Thursday, September 12, 2013

Biological Gears has a report about a British leaf-hopper, a small insect of the genus Issus which moves by taking large leaps, much like a grasshopper. This particular insect, however, is especially noteworthy because the legs which propel its leaps are synchronized not by nerves but by mechanical gears.

Here's an excerpt from the article:
A plant-hopping insect found in gardens across Europe - has hind-leg joints with curved cog-like strips of opposing 'teeth' that intermesh, rotating like mechanical gears to synchronise the animal's legs when it launches into a jump.

The finding demonstrates that gear mechanisms previously thought to be solely man-made have an evolutionary precedent. Scientists say this is the "first observation of mechanical gearing in a biological structure".

The gears in the Issus hind-leg bear remarkable engineering resemblance to those found on every bicycle and inside every car gear-box.

Each gear tooth has a rounded corner at the point it connects to the gear strip; a feature identical to man-made gears such as bike gears – essentially a shock-absorbing mechanism to stop teeth from shearing off.

The gear teeth on the opposing hind-legs lock together like those in a car gear-box, ensuring almost complete synchronicity in leg movement - the legs always move within 30 'microseconds' of each other, with one microsecond equal to a millionth of a second.

This is critical for the powerful jumps that are this insect's primary mode of transport, as even miniscule discrepancies in synchronisation between the velocities of its legs at the point of propulsion would result in "yaw rotation" - causing the Issus to spin hopelessly out of control.

"This precise synchronisation would be impossible to achieve through a nervous system, as neural impulses would take far too long for the extraordinarily tight coordination required," said lead author Professor Malcolm Burrows, from Cambridge's Department of Zoology.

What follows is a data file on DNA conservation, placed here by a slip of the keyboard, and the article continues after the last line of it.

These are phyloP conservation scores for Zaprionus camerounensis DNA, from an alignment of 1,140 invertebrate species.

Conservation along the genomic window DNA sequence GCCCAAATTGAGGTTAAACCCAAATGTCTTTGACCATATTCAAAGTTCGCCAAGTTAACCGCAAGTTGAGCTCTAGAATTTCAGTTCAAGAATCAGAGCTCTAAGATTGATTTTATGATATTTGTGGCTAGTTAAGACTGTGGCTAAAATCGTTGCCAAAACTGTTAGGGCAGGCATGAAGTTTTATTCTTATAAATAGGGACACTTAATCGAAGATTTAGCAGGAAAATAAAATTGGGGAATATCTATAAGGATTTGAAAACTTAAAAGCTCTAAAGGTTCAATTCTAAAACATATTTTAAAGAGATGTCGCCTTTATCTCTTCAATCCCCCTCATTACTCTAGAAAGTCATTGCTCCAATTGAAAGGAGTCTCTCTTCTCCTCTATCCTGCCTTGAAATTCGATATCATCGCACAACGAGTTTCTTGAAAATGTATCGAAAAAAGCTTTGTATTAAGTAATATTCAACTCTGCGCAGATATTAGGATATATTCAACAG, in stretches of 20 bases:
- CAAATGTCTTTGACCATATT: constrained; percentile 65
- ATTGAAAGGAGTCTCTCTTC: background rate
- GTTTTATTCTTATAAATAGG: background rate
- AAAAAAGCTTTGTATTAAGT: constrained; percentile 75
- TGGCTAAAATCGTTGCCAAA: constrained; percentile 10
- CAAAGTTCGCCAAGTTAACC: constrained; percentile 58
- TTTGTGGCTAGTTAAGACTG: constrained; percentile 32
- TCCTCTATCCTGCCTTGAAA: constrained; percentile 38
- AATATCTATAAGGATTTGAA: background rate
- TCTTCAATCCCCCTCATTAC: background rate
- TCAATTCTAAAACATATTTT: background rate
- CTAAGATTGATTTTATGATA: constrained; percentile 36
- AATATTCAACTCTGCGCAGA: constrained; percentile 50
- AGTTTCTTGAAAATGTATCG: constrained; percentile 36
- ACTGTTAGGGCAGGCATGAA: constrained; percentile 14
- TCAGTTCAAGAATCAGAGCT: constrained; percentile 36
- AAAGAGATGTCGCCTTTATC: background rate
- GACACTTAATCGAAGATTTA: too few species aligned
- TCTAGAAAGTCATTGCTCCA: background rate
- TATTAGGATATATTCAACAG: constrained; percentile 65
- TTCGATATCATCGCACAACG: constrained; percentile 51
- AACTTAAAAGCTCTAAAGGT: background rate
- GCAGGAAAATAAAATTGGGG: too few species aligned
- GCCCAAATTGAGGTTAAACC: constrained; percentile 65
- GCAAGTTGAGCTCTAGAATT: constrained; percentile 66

"By developing mechanical gears, the Issus can just send nerve signals to its muscles to produce roughly the same amount of force - then if one leg starts to propel the jump the gears will interlock, creating absolute synchronicity.
This is all incredibly fascinating, but almost as fascinating is what the discoverers of these gears say about them next in the article:
"We usually think of gears as something that we see in human designed machinery, but we've found that that is only because we didn't look hard enough," added co-author Gregory Sutton, now at the University of Bristol.

"These gears are not designed; they are evolved - representing high speed and precision machinery evolved for synchronisation in the animal world."
I'd like to ask two questions: First, how does Mr. Sutton know these gears weren't designed? When a structure bears such a close resemblance to a structure we know to be designed by an intelligent agent we conclude by analogy that the original structure has a reasonable possibility of being similarly designed. This is the principle, widely accepted in science, that like effects are reasonably attributed to like causes. Why should we simply acquiesce to the view that such wonders are the product of unintelligent forces plus chance plus time?

Second, isn't a bit embarrassing for scientists to always have to impute such a marvelous capacity for innovation and engineering to blind impersonal processes? When amazing structures such as this gear system or the outboard motor that propels bacteria are discovered Darwinians express no reservations about dutifully waving their magic wand of mutation and natural selection, squirting a little pixie dust into our eyes, and declaring that even though it nay seem like magic to the benighted, functional gears and outboard motors are the sorts of miracles that purposeless forces and chance can build a dozen times before breakfast every morning.

It seems to me that one has to be either a) very gullible or b) resolutely committed a priori and with religious tenacity to metaphysical naturalism in order to believe such prodigies uncritically. Someone with a healthy scientific/philosophical skepticism would judge claims like Mr. Sutton's to be at best rash and at worst superstitious nonsense.

Scientists don't, or at least shouldn't, invoke magic or miracle as an explanation.